ATLANTA — He stared sullenly from the dugout as thousands of red-foam tomahawks were shaking above him.
He quietly shook his head at the field as ominous chanting echoed around him.
Later, in a cramped and still interview room, he spoke slowly about a sweaty Southern night during which the burden and blame of a frazzled defeat fell directly upon him.
Don Mattingly became Donnie Postseason Baseball on Friday, and it wasn't pretty.
"Yeah, you always look back at everything, you could have did this, you could have did that," said Mattingly with pained frankness. "So I think you look at it and you look at this honestly and see what you think."
The thought is that Mattingly's decision in the seventh inning to walk Reed Johnson and pitch to Jason Heyward — a strange move that was first-guessed by many — was the main reason the Dodgers lost a game they should have won.
Heyward's two-run single up the middle against Paco Rodriguez gave the Braves a 4-1 lead that rendered moot a later two-run homer by Hanley Ramirez and forced a futile comeback attempt against nearly untouchable Braves reliever Craig Kimbrel.
"It's really crazy," said Mark Ellis, the calmest of sorts, in describing a game whose craziness flowed directly from a manager who doesn't need this right now.
Mattingly is a beloved figure in the clubhouse, yet his late-game strategy is often questioned, and he was nearly fired earlier this season when the team was struggling. He is still working without a guaranteed deal for next year and, while the Dodgers hold an option, it is widely believed the team needs to play well in the postseason — and he needs to manage well under the October microscope — to ensure that option is picked up.
During an intense seventh inning Friday, Mattingly did not leave a good first postseason impression.
With the Braves leading just 2-1 and Dodgers reliever Chris Withrow pitching, the Braves' Brian McCann led off with a walk, then Chris Johnson grounded a single into left field, moving pinch-runner B.J. Upton to second.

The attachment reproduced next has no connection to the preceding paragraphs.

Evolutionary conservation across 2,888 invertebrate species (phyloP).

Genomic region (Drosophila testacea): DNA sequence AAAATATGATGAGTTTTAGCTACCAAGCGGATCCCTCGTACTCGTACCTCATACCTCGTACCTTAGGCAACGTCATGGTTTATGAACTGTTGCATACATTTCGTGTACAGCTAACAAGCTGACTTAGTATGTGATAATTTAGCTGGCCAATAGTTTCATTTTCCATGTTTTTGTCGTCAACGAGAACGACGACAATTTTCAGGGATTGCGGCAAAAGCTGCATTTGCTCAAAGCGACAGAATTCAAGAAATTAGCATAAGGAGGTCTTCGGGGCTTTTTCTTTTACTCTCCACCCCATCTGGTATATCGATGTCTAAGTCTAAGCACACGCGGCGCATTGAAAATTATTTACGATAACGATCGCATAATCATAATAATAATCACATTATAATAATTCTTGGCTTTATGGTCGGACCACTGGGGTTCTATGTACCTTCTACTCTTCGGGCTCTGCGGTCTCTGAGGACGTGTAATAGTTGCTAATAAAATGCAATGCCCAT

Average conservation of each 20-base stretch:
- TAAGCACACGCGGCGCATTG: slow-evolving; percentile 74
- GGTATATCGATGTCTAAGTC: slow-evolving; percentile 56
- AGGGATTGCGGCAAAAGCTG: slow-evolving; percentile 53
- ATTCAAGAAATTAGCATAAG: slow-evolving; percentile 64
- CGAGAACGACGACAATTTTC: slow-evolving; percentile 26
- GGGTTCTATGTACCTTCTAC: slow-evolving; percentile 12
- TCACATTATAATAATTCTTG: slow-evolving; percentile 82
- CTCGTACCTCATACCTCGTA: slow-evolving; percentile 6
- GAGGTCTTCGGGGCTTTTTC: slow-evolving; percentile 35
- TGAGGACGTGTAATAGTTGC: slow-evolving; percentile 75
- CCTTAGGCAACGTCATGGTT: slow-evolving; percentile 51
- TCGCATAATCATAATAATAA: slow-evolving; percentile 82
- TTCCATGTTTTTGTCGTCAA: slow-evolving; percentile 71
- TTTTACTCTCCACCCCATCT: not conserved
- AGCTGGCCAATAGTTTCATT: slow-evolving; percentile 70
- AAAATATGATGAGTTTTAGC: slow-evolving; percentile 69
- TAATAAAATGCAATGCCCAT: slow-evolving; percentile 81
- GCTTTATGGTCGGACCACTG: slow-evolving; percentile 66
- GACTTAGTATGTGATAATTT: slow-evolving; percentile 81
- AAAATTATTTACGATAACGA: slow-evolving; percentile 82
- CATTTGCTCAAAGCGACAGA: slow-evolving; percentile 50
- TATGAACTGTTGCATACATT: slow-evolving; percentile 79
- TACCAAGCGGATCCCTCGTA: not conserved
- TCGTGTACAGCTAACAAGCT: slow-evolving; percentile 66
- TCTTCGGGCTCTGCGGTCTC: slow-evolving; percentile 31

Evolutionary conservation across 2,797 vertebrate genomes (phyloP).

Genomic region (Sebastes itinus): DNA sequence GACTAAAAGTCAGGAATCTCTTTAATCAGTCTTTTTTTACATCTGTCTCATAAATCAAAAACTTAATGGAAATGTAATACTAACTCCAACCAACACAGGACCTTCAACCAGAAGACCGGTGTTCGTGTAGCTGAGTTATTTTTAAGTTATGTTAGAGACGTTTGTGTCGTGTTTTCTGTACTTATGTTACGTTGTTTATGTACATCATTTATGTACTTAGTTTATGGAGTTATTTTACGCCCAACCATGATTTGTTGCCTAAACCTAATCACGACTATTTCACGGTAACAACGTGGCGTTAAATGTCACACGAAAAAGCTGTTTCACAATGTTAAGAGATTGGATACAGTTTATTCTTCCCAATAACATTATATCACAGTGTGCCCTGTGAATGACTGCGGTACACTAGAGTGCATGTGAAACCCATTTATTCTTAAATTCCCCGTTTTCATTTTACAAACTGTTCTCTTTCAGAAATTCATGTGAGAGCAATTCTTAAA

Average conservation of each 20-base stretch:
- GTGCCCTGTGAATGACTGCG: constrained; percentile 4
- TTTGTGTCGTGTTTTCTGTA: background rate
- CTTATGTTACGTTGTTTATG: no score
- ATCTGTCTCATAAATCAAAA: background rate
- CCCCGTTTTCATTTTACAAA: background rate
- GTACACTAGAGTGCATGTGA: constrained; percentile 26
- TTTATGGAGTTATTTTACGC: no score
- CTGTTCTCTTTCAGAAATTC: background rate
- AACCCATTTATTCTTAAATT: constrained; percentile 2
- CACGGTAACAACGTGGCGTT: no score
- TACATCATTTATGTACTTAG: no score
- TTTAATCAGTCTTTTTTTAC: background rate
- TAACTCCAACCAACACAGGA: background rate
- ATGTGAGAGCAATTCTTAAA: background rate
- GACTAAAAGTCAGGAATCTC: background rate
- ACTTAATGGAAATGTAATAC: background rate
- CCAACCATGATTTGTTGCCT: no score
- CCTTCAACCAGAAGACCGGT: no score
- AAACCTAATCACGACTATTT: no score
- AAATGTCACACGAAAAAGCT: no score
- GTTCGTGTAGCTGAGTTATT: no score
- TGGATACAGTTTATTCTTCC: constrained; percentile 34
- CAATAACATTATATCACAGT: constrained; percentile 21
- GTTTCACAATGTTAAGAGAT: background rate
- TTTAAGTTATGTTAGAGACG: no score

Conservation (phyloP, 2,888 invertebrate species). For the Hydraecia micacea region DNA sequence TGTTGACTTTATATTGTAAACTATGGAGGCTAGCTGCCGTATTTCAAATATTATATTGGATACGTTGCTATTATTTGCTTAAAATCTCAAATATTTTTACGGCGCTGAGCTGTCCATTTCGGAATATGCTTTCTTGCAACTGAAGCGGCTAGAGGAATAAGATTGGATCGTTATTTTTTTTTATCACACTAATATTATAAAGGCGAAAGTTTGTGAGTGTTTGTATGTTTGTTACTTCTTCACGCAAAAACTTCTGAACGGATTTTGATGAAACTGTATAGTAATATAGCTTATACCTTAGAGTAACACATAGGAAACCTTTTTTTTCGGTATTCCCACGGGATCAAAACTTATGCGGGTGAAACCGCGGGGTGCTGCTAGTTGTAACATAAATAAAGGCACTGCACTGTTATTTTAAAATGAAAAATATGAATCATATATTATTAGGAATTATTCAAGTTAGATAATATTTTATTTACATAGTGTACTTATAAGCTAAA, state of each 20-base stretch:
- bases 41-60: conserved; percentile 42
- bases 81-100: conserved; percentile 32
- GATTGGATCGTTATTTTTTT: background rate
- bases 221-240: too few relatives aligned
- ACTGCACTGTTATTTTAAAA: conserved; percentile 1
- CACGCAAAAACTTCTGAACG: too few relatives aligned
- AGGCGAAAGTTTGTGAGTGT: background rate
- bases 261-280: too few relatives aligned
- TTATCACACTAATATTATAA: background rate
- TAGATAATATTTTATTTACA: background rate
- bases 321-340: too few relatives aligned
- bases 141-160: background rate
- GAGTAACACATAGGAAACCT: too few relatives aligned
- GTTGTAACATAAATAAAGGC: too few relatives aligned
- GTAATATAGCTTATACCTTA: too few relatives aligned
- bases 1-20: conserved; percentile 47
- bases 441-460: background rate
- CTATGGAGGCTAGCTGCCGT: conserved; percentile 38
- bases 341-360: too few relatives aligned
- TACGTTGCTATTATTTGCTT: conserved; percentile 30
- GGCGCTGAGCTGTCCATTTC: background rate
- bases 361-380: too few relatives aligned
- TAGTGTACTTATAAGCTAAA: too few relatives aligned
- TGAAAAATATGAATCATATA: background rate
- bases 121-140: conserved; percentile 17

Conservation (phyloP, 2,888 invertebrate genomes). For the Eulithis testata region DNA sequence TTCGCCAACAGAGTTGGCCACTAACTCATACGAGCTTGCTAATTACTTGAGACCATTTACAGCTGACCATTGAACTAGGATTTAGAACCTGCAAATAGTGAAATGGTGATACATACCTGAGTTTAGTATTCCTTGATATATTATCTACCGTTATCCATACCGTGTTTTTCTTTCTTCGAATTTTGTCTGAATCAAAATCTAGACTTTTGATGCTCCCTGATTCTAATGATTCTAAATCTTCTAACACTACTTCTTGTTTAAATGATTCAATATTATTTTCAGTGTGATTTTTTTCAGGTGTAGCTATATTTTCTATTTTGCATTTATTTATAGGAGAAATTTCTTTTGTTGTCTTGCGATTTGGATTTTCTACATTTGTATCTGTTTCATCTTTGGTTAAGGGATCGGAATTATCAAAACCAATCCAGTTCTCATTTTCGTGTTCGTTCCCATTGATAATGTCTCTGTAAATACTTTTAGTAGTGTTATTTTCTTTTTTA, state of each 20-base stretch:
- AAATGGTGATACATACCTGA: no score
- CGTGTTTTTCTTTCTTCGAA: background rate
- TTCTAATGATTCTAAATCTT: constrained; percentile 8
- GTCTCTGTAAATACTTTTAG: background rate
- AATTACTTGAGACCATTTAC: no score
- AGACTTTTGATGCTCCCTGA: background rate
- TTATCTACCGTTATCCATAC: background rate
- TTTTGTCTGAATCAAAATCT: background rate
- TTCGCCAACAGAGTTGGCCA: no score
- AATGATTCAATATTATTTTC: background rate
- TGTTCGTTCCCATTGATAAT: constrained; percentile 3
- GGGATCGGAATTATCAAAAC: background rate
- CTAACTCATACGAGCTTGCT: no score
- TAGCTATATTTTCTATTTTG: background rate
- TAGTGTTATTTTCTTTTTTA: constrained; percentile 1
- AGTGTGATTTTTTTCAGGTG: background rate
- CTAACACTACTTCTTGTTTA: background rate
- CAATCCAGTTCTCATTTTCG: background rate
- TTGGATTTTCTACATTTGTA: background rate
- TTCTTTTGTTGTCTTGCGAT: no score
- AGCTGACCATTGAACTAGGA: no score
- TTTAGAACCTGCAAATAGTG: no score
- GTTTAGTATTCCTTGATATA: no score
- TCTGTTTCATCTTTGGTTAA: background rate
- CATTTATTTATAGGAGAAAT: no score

After Andrelton Simmons moved the runners up with a bunt, Elliot Johnson struck out for a second out, bringing up the pitcher's spot in the batting order.
Up stepped left-handed pinch hitter Jose Constanza, so Mattingly played the numbers and went to left-handed reliever Paco Rodriguez, which may have been his first mistake.
"You always want to stay in there, that's not my call, they probably had numbers on him," said Withrow.
One number is that Constanza was hitless in eight at-bats against lefties this season. But the other number is that the weary Rodriguez had a 5.68 earned-run average in September and Withrow had seemingly found his focus.
The Braves immediately and understandably batted right-hander Reed Johnson for Constanza. Standing on deck was Heyward, a much more powerful hitter who bats left-handed. Mattingly immediately ordered Rodriguez to walk Johnson and face Heyward to get the valued lefty-lefty matchup.
First problem. A reliever is rarely brought into a game and immediately asked to throw four balls out of the strike zone. It messes with the rhythm he had just developed in the bullpen. It's especially dangerous when the intentional walk loads the bases in this young reliever's first playoff appearance
Second problem. A hitter like Reed Johnson is almost never walked for a hitter like Jason Heyward under any circumstances.